Sometimes, love is totally unexpected

As she approached her fourth year of being a widow, Marion’s son Jon said, "Mom, you should attend singles meetings. Go somewhere. How will you ever meet anyone?"

The very idea was appalling. Marion was still in love. Of course, she knew her marriage vows had been “’til death do us part.” But the prospect of caring about someone other than her husband was horrifying.

“I sat at the old oak kitchen table with Jon as he devoured a sandwich,” remembers Marion Bond West, writing in Guideposts. "I can't, Jon. I just can't take a casserole and go to a singles meeting. I didn't like boy/girl parties when I was thirteen. I still don't like them. God's going to have to send someone to me."

"That's crazy!” he retorted. “Do you really think you can just sit here day after day and someone will knock on your door and say, 'Hello. I'm your Christian husband-to-be, sent by God’?"

But just like a character in the movie THE SONG, she wasn’t looking for love. In the film, songwriter/singer Jed King wasn’t either when he booked a gig at an obscure wine festival.  What happened there was not what he expected. He met the love of his life.

Nor was Marion ready for romance. She had been exchanging letters with Gene Acuff, a professor of sociology at Oklahoma State University. He lived on a small farm with cattle. He was also a minister.

“Pretty soon the professor/minister/farmer and I were writing almost every day,” remembers Marion. “Our letters weren't love letters exactly, but there always seemed to be something between the lines, and I easily understood the unwritten messages.”

Sometimes he enclosed a blank sheet of paper without explanation.

"What's the blank paper?" she finally wrote.

His answer was immediate: "Things I want to say to you that you aren't yet ready to hear."

When he said that he wanted to come see her, she retorted, "What do you want to see? Where do you want to go?"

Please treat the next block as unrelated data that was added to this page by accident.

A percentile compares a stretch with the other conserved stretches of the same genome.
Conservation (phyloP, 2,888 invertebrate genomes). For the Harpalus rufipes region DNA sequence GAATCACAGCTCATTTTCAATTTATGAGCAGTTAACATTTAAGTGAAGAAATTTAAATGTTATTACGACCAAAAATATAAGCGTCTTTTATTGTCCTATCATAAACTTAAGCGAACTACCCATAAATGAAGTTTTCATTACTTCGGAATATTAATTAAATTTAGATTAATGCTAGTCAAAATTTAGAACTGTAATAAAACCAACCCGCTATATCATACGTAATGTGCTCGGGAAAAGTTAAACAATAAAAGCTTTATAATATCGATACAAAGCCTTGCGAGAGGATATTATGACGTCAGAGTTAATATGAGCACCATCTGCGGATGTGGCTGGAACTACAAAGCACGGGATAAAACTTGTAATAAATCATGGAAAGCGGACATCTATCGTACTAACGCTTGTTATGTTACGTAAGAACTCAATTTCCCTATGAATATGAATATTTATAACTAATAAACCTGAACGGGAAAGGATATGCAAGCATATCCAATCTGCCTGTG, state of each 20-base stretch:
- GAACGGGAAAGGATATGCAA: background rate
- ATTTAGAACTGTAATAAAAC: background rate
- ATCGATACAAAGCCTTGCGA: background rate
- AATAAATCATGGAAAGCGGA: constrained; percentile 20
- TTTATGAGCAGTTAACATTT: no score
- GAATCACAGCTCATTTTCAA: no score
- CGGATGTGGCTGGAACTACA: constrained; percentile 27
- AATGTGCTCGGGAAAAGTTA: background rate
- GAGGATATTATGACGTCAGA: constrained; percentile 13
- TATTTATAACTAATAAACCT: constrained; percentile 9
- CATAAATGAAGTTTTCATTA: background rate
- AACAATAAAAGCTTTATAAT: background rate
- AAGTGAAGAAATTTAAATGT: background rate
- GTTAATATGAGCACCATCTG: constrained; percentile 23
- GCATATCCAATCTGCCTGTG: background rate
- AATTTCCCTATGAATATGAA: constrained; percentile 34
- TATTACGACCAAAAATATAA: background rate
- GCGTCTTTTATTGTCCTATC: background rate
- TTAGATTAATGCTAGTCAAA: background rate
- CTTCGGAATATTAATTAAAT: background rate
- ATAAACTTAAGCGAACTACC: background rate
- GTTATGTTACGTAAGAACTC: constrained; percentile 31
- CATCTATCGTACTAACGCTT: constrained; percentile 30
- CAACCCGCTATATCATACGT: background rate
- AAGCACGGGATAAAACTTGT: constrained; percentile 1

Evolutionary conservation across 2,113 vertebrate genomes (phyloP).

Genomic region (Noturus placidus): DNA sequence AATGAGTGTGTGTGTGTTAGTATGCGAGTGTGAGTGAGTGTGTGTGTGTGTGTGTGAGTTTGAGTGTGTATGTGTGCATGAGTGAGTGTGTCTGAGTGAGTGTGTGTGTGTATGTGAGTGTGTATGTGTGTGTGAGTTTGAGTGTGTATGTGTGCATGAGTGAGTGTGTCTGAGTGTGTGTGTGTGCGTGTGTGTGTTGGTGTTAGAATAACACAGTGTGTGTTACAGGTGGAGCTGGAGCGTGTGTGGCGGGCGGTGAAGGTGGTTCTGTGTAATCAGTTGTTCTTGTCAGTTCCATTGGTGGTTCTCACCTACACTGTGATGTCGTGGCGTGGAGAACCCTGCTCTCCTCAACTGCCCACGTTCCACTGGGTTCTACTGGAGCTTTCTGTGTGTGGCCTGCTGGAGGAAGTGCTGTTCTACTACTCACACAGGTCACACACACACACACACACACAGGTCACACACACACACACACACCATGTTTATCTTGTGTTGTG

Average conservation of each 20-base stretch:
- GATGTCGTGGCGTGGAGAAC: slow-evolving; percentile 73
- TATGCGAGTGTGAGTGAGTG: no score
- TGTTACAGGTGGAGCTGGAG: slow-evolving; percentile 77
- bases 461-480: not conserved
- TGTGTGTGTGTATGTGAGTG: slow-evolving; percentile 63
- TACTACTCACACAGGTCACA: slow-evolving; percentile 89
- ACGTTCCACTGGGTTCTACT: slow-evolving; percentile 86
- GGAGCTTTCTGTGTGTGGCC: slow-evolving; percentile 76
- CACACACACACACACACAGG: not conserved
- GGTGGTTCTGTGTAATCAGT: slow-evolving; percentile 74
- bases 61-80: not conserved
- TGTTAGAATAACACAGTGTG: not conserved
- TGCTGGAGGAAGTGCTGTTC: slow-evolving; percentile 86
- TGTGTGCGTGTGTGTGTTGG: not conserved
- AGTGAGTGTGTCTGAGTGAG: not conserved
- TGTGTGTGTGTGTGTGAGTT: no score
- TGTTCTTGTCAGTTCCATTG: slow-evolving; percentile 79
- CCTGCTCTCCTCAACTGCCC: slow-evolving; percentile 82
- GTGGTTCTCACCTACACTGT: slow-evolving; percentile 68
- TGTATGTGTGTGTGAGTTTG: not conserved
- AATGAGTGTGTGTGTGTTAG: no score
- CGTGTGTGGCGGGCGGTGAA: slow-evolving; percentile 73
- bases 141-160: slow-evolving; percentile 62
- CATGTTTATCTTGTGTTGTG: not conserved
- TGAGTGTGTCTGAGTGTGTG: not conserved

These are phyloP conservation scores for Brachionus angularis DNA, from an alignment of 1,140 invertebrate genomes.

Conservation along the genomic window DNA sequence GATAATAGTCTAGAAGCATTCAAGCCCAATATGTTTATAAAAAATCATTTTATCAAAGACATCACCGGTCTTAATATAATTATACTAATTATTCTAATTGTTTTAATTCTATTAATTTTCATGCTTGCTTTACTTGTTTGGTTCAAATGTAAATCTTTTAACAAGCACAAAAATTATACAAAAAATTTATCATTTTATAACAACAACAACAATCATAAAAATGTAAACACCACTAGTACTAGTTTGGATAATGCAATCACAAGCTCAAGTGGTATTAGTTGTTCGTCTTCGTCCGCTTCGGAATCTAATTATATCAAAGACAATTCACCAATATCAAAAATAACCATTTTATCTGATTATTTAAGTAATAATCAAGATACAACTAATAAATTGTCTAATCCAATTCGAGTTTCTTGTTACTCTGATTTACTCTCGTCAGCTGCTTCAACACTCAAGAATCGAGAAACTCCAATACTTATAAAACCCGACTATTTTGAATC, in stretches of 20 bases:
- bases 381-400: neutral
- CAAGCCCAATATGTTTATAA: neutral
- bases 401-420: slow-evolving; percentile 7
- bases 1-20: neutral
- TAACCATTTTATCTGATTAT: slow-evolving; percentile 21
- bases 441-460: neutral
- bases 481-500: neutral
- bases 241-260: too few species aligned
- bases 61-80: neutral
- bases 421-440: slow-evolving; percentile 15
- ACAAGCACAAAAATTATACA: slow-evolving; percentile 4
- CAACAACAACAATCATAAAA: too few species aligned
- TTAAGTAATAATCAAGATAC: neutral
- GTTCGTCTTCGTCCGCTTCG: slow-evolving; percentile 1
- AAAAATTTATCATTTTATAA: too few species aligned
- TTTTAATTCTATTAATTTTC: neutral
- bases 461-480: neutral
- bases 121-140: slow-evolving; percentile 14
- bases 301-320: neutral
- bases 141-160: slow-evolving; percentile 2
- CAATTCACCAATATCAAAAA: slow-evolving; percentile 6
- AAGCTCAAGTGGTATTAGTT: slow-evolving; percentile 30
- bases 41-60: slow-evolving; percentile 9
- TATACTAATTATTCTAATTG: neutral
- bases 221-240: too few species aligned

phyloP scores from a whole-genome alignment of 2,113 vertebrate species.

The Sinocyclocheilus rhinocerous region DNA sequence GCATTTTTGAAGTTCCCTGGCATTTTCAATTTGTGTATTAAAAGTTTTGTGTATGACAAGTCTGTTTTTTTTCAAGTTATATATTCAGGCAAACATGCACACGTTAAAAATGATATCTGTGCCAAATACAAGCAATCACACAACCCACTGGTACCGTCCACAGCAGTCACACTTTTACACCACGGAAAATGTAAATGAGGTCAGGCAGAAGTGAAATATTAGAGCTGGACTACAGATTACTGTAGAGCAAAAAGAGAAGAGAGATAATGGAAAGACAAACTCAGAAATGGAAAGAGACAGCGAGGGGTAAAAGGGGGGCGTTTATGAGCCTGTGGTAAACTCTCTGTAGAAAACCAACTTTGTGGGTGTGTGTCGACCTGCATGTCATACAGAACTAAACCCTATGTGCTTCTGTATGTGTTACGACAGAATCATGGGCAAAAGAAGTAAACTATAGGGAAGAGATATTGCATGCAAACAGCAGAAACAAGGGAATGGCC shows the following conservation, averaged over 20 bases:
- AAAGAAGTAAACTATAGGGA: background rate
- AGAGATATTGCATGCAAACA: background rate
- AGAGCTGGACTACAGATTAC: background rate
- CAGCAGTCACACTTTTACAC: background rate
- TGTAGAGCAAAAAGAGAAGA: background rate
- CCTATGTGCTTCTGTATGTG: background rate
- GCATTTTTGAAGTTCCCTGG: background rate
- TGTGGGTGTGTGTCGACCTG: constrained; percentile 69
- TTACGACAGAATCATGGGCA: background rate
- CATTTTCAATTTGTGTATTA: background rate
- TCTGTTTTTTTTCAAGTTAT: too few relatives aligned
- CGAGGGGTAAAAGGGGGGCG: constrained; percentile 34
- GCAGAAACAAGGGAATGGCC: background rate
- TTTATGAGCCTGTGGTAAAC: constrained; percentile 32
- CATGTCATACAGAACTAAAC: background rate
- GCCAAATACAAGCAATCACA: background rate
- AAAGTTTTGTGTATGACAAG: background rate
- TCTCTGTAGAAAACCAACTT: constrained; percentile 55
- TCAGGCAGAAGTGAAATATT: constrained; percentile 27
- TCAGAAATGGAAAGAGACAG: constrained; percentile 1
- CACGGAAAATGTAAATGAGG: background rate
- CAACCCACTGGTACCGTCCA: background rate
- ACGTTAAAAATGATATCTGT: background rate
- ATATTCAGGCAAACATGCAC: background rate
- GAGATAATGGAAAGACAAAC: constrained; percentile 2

"I just want to see you. No parties, no big plans,” he responded. “I want to walk with you, talk and laugh. I want to sit in a porch swing with you and I'd like to go somewhere under a tin roof and listen to the rain with you."

Like Jed in THE SONG, she found herself falling in love. In the movie, the musician falls for a vineyard owner’s daughter, Rose.

In real life, Marion remembers how, “I carefully told myself this wasn't serious. We didn't really know each other. We'd just get acquainted, have some good conversation and good food, and relate our experiences of grief and loss. His loss was much too recent for us to be serious.”

Gene had become a widower after 25 years of marriage. But on Marion’s birthday, he sent her a dozen red roses – and more.  

“There were two letters.” And photos. “I was late for an appointment and it was terribly hot,” she remembers, “so I sat in my car with the air conditioning going full blast and read the letters. Just as I opened the pictures, God seemed to say, ‘Put the tape lying on the seat in the tape deck.’

“I glanced on the seat. Yes, there lay a tape. Several days earlier, all my Christian tapes had been stolen. The police returned them a few days later and by mistake included a country-and-western tape, which I'd meant to give back.

“I had this funny feeling that something big was about to happen. Playing this tape seemed absolutely crazy, but this whole adventure with Gene Acuff was crazy, so I put the tape in. Jim Reeves began to sing incredibly sweet songs about love.

“Tears blurred my vision,” she remembers in her Guidepost account, “and I whispered aloud over my pounding heart, ‘God, you can't possibly be speaking to me!’”

She held the photographs. She looked intently at Gene's smiling face and then at his dog – which was smiling too! Gene wrote, "If I could take you out on your birthday, I'd pick you up in my old '41 Chevy, and we'd go to a 1950s movie and eat popcorn and drink Cokes from the little bottles, and of course we'd eat Milk Duds at the movies."

"Milk Duds," Marion screamed over the music, her heart melting like hot butter. “No one knew of my passion for Milk Duds. How could Gene Acuff know? Jim Reeves was singing ‘Have I Told You Lately That I Love You?’ I was humming along and trying not to cry.”

In THE SONG, an incredible melody touches Jed and Rose, too. He pens a love song to her, records it – and it becomes a breakout hit, propelling him into instant fame. But he’s not ready.

Neither was Marion. “That night Gene phoned,” she recalls, “and as we were about to hang up, he said for the first time, ‘I love you, Marion.’

"Thank you, 'bye," she answered curtly and hung up. He said the same thing two nights later.

 “This time I hid under my pillow after hanging up and said, ‘Oh, God, I don't know how to handle this.’”

In the film, Jed doesn’t know how to handle his nationwide celebrity.

In real life, Marion was stunned when Gene asked, "Could you marry me?"

“I checked my calendar and said yes,” she writes.

So, what happens in the film? The incredible tale of Jed and Rose’s life-changing romance comes to theaters nationwide September 26, released by City on a Hill Productions and Samuel Goldwyn Films.